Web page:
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WE DID IT!!! – The final handover to riders for health

May 17, 2010

“I’d buy your wife for 1800 camels” The man was deadly serious and continued to inform the guys in our group this offer was infact an absolute bargain. It’s amazing what you can buy and sell on top of an African mountain.

Our final day began in Ouarzazate. We were embarking on the shortest ride of the whole trip, the last leg to Marrakesh and the ceremonial handing over of the Super Teneres to the Riders for Health Organisation.

One more day to explore this wonderfully rich yet, staggeringly poor country. One final tank of petrol. There was no question in our minds, we’d run on fumes to make the experience last longer. After a few miles, our guide lead us to yet another utterly breathtaking view, as used in the movie Babel with Mr Hollywood himself, Brad Pitt. We could see why it was chosen. It seemed to be a real life illustration of a lost world, of the beginning of civilisation. We stood at the top of the rough ground and surveyed the land beneath, totally speechless. Until the cameras came out . . .

We pressed onwards, slicing through the switchbacks that snaked up the mountainside. The air felt refreshingly cooler the higher we climbed and it was somewhere near the summit, when we stopped for some traditional mint tea, that we encountered the comical guy looking to swap a few hundred camels for a new wife.

250 km later we hit the madness of Marrakesh. A dry river bed on the outskirts exposed the rubbish that must have been hidden in the waters some time ago. Tourists in horse drawn carriages bravely bared their pale skins in the plus 30 degree heat. Silly fools. As for the traffic. Are there any rules? Taxis, bicycles, scooters, pedestrians and lorries all morphed into one messy tangle of movement. And as we rode closer to our final destination, dozens of Swallows dived bombed through the air, squeezing into the tiny holes in the city walls. Our brains were overloaded with information, our senses strained trying to take in the sights, sounds, smells and potential hazards of such a huge city.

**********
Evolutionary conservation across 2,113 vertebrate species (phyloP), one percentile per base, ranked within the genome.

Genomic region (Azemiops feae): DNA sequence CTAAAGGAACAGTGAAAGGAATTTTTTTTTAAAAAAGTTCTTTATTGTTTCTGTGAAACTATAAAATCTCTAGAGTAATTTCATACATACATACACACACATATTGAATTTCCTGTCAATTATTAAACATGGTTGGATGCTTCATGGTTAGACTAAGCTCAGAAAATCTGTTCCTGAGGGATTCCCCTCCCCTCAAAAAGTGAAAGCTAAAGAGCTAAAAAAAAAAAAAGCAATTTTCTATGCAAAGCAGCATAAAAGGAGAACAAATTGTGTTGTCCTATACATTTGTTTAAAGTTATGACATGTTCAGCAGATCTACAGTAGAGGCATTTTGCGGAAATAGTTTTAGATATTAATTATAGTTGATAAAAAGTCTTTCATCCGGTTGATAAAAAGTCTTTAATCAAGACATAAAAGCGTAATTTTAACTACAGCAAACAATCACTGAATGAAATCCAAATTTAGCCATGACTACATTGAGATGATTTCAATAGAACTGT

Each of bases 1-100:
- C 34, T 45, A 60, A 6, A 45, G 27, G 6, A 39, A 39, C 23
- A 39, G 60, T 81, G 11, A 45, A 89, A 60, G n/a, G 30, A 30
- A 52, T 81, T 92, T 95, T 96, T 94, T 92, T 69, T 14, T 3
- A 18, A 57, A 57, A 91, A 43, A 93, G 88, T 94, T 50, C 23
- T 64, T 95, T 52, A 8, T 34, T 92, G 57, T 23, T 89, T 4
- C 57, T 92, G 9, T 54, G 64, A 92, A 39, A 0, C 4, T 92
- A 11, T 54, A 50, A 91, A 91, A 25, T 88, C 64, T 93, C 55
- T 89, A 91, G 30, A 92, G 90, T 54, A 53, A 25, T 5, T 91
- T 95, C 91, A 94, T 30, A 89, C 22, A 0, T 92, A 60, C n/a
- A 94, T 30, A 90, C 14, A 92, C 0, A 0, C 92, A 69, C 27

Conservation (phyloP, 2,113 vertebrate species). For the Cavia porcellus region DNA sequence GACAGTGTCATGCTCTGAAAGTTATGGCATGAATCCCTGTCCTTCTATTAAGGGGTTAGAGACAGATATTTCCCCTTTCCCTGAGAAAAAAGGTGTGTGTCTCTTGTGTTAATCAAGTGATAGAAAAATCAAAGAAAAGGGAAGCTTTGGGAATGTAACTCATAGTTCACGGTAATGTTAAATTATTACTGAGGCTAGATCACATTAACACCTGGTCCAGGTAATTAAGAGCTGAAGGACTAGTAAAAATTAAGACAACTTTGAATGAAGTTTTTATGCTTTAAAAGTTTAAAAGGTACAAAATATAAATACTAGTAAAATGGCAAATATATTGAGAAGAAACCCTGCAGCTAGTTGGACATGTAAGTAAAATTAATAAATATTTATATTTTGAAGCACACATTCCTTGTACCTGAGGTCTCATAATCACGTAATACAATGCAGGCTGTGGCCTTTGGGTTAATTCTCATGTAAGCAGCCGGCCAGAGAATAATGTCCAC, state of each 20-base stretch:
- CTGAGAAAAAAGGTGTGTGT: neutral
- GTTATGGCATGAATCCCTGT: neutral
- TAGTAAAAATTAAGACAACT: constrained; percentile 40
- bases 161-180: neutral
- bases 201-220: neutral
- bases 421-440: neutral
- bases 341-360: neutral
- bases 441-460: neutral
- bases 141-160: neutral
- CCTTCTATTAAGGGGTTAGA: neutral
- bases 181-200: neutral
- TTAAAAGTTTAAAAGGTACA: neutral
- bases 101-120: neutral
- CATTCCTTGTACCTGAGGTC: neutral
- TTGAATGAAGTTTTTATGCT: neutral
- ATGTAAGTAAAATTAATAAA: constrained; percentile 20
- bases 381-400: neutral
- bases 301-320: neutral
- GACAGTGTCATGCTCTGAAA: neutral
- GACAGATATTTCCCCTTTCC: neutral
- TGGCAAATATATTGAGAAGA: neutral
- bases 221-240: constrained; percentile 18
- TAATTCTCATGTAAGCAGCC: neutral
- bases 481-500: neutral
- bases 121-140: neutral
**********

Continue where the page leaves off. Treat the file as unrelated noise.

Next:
Finally, we arrived at our meeting point with mixed emotions. We were elated that we’d all made it bubble side up and with grins as wide as the Sahara Desert itself. But no one could hide the tinge of disappointment in knowing our fabulous trip had come to a end. And then there was the pride in knowing that we had all contributed to saving lives. Lives that needn’t be lost.

Cherno Jallow is the African representative of Riders for Health and as he was ceremoniously handed the keys to five Super Teneres motorcycles, he kept repeated one word. Amazing. Amazing. Amazing. These bikes will be shipped off to the newest program in the charity which was only launched last year. The Zambian health workers had been eagerly waiting for bigger cylinder bikes to transport patient’s blood tests the fifty km stretch from villages to clinics. It’s a journey that can often take up to five months, via inefficient public transport that often destroys the samples. Now, with a specially designed back pack, each rider can carry up to 40 blood tests at once, and provide the patient with a result in days, four at the most. Four days to find out if you’ve got HIV or TB verses five long months. It doesn’t take a brain surgeon to work out that these bikes will save countless lives. Perhaps up to forty in one single journey. We’ve covered 2100 km over the last week. In Zambia, these bikes will do an average of 1000km per month in their mission to make a difference, as they ride quite literally, for life.

Today is the end of our part of the journey but it’s the beginning of a new adventure for the 5 Super Teneres. The Ride for Life in Zambia is about to begin.

2 Comments leave one →
  1. olgaweterings permalink
    May 20, 2010 9:47 am

    Thank you very much for the lively travelstories. I read them with a big smile and (sometimes) a fast beating heart. Such an adventure, so long and yet so short. I hope the bikes really help saving lives.

  2. ernstt permalink
    May 18, 2010 10:10 am

    What a pitty the Ride for Life was so short !

    I silently hoped for a stint into the Tenere itself, but then again the chosen Tires would have made that a verry risky operation.

    And now we wait till those bikes return to Koolhovenlaan to be distributed to the dealers 🙂
    (can you give me a update when it arrives at termaat Nijmegen please?)

    P.S. it also would be nice if this Ride For Life “blog” would be updated with some more info about riders for Health experiences with there new rides. Hop to hear from you.

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